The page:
BACKGROUND: The microscopic examination of urine sediment is one of the most commonly performed microscope-based laboratory tests, but despite its widespread use, there has been no detailed study of the competency of medical technologists in performing this test. One reason for this is the lack of an effective competency assessment tool that can be applied uniformly across an institution. METHODS: This study describes the development and implementation of a computer program, Urinalysis-ReviewTM, which periodically tests competency in microscopic urinalysis and then summarizes individual and group test results. In this study, eight Urinalysis-Review exams were administered over 2 years to medical technologists (mean, 58 technologists per exam; range, 44-77) at our academic medical center. The eight exams contained 80 test questions, consisting of 72 structure identification questions and 8 quantification questions. The 72 structure questions required the identification of 134 urine sediment structures consisting of 63 examples of cells, 25 of casts, 18 of normal crystals, 8 of abnormal crystals, and 20 of organisms or artifacts. RESULTS: Overall, the medical technologists correctly identified 84% of cells, 72% of casts, 79% of normal crystals, 65% of abnormal crystals, and 81% of organisms and artifacts, and correctly answered 89% of the quantification questions. The results are probably a slight underestimate of competency because the images were analyzed without the knowledge of urine chemistry results. CONCLUSIONS: The study shows the feasibility of using a computer program for competency assessment in the clinical laboratory. In addition, the study establishes baseline measurements of competency that other laboratories can use for comparison, and which we will use in future studies that measure the effect of continuing education efforts in microscopic urinalysis.  (+info)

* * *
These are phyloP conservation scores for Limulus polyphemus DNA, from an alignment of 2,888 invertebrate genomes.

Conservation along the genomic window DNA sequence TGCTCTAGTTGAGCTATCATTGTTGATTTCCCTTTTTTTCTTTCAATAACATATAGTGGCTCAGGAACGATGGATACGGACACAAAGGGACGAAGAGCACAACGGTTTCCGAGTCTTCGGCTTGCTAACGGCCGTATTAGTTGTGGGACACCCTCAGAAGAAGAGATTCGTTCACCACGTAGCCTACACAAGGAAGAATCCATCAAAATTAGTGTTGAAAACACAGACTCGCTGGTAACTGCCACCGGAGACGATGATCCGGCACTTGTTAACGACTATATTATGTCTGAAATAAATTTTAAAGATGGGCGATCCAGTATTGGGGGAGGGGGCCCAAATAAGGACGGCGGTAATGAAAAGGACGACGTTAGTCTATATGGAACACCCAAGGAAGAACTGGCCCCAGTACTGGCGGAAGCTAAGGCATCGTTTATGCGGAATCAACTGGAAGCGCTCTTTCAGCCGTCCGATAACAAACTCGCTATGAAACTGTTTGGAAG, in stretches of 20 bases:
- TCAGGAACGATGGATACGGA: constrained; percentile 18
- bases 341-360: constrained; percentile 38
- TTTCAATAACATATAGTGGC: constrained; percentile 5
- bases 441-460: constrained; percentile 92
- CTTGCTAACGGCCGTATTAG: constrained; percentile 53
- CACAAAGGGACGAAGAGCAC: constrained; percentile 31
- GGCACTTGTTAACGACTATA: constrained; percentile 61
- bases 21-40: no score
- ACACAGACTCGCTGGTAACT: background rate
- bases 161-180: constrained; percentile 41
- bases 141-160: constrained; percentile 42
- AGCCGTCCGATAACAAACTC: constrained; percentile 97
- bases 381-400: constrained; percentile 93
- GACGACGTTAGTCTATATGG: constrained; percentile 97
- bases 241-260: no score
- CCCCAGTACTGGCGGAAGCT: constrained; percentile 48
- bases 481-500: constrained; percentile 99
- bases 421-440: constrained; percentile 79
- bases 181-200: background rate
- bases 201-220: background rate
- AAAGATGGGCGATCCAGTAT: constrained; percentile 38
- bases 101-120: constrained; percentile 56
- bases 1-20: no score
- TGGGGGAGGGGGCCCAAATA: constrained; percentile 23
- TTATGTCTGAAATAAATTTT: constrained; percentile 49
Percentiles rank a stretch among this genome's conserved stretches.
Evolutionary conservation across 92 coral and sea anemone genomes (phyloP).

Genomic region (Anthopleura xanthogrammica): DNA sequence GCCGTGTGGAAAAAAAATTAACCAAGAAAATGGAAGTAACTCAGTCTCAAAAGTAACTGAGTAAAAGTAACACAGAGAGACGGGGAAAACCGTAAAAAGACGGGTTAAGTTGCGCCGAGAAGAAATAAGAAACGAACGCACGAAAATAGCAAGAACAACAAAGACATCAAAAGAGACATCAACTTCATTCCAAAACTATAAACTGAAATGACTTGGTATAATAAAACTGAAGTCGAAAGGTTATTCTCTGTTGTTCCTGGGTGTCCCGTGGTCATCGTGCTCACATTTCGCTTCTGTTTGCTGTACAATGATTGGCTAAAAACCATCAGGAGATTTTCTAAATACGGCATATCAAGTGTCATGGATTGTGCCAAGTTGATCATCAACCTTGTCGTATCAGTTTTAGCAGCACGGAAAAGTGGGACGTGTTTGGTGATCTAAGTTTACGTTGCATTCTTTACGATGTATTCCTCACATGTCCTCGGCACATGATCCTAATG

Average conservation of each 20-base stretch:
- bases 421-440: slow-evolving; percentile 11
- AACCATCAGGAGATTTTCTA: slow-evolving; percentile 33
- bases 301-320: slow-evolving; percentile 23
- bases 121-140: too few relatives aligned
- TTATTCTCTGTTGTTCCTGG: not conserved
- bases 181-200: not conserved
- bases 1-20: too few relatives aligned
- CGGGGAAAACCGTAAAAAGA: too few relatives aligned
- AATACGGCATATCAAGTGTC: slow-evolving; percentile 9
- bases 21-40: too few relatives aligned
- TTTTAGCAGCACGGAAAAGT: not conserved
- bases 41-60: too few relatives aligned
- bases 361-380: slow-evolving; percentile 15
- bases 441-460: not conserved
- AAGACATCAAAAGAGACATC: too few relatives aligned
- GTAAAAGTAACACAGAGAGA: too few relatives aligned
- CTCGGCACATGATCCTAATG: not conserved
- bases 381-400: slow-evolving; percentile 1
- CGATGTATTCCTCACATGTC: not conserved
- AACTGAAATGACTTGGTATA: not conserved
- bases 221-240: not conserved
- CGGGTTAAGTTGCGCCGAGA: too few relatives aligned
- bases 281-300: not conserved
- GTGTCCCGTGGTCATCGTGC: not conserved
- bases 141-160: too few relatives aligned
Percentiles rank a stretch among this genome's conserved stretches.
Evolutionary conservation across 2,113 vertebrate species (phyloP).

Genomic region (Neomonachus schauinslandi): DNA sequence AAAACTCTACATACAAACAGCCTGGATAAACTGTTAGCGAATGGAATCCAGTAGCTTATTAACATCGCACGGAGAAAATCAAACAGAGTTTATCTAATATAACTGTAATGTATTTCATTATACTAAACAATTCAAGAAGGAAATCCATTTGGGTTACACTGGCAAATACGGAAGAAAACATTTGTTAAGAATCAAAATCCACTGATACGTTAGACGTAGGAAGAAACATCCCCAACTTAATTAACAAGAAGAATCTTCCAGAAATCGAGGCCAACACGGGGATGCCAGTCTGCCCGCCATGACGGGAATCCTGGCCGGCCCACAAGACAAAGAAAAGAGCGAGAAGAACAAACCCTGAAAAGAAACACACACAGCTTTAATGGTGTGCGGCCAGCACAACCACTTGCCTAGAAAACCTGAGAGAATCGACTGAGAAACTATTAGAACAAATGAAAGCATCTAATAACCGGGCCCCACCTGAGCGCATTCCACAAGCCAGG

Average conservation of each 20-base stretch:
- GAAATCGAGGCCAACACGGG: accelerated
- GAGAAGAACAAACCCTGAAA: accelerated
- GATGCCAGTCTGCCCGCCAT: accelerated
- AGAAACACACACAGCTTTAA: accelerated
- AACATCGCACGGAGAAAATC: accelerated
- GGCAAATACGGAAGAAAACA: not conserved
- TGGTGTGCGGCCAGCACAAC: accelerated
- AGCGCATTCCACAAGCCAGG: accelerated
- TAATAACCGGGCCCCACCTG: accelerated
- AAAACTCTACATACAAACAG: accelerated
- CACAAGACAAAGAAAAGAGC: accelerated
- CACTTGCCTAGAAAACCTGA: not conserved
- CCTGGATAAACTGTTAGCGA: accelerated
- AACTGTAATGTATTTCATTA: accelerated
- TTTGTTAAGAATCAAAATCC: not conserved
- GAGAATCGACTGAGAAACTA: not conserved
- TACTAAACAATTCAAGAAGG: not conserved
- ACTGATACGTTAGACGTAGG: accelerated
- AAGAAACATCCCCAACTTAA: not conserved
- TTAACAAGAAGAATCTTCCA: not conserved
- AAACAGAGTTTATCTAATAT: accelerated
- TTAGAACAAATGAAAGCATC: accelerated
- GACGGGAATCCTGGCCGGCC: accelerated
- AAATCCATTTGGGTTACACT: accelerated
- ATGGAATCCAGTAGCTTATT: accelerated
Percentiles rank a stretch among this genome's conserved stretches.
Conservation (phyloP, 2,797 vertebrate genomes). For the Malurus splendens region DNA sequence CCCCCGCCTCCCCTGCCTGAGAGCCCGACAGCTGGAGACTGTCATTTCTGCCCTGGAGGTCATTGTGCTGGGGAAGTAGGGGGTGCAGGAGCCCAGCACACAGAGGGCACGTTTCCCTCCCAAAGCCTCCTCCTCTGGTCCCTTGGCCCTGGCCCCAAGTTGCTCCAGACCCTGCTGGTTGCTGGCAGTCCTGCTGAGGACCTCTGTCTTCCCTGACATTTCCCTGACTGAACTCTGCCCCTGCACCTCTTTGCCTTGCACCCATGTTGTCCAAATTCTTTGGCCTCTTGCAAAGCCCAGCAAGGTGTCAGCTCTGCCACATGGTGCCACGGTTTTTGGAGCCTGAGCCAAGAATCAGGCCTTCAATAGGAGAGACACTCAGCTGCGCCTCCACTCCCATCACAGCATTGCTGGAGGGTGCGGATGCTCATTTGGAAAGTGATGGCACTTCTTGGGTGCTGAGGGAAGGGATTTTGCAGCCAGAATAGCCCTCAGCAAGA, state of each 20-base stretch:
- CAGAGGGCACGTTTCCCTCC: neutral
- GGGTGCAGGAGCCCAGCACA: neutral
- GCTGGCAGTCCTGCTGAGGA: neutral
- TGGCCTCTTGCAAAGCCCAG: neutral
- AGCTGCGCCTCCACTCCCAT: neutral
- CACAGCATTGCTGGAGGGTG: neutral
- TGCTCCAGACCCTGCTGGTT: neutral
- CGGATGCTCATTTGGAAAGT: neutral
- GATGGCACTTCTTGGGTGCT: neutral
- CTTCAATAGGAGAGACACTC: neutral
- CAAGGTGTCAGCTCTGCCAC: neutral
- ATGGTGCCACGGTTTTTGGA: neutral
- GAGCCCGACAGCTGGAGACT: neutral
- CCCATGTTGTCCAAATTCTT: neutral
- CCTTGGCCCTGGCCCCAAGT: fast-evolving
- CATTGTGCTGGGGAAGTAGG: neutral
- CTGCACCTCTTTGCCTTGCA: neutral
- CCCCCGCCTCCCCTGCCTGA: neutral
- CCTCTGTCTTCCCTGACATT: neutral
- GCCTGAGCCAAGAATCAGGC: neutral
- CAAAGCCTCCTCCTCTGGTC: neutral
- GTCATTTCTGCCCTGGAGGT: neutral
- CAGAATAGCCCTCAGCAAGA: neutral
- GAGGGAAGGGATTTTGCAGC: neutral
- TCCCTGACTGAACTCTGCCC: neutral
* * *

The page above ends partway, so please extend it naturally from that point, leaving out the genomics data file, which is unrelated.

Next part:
Influence of sex on clinical features, laboratory findings, and complications of typhoid fever. (6/743)

Clinical features, laboratory findings, and complications of typhoid fever were correlated with sex through a retrospective case note review of 102 hospitalized culture-positive patients in Durban, South Africa. Intestinal perforation (P = 0.04), occult blood losses in stools (P = 0.04), and a mild reticulocytosis in the absence of hemolysis (P = 0.02) occurred more frequently in males than in females. A single pretreatment Widal O antibody titer > or = 1:640 was also a statistically significant occurrence in males (P = 0. 006). Female patients were significantly more severely ill (P = 0.0004) on admission and had chest signs consistent with bronchopneumonia (P = 0.04), transverse myelitis (P = 0.04), abnormal liver function test results (P = 0.0003), and abnormal findings in urinalyses (P = 0.02). Typhoid hepatitis (P = 0.04) and glomerulonephritis (P = 0.02) were present significantly more frequently in females. Whether these differences were due to differences in host's immune response to acute infection need to be determined in a prospective study.  (+info)

Improved cleanup and determination of dialkyl phosphates in the urine of children exposed to organophosphorus insecticides. (7/743)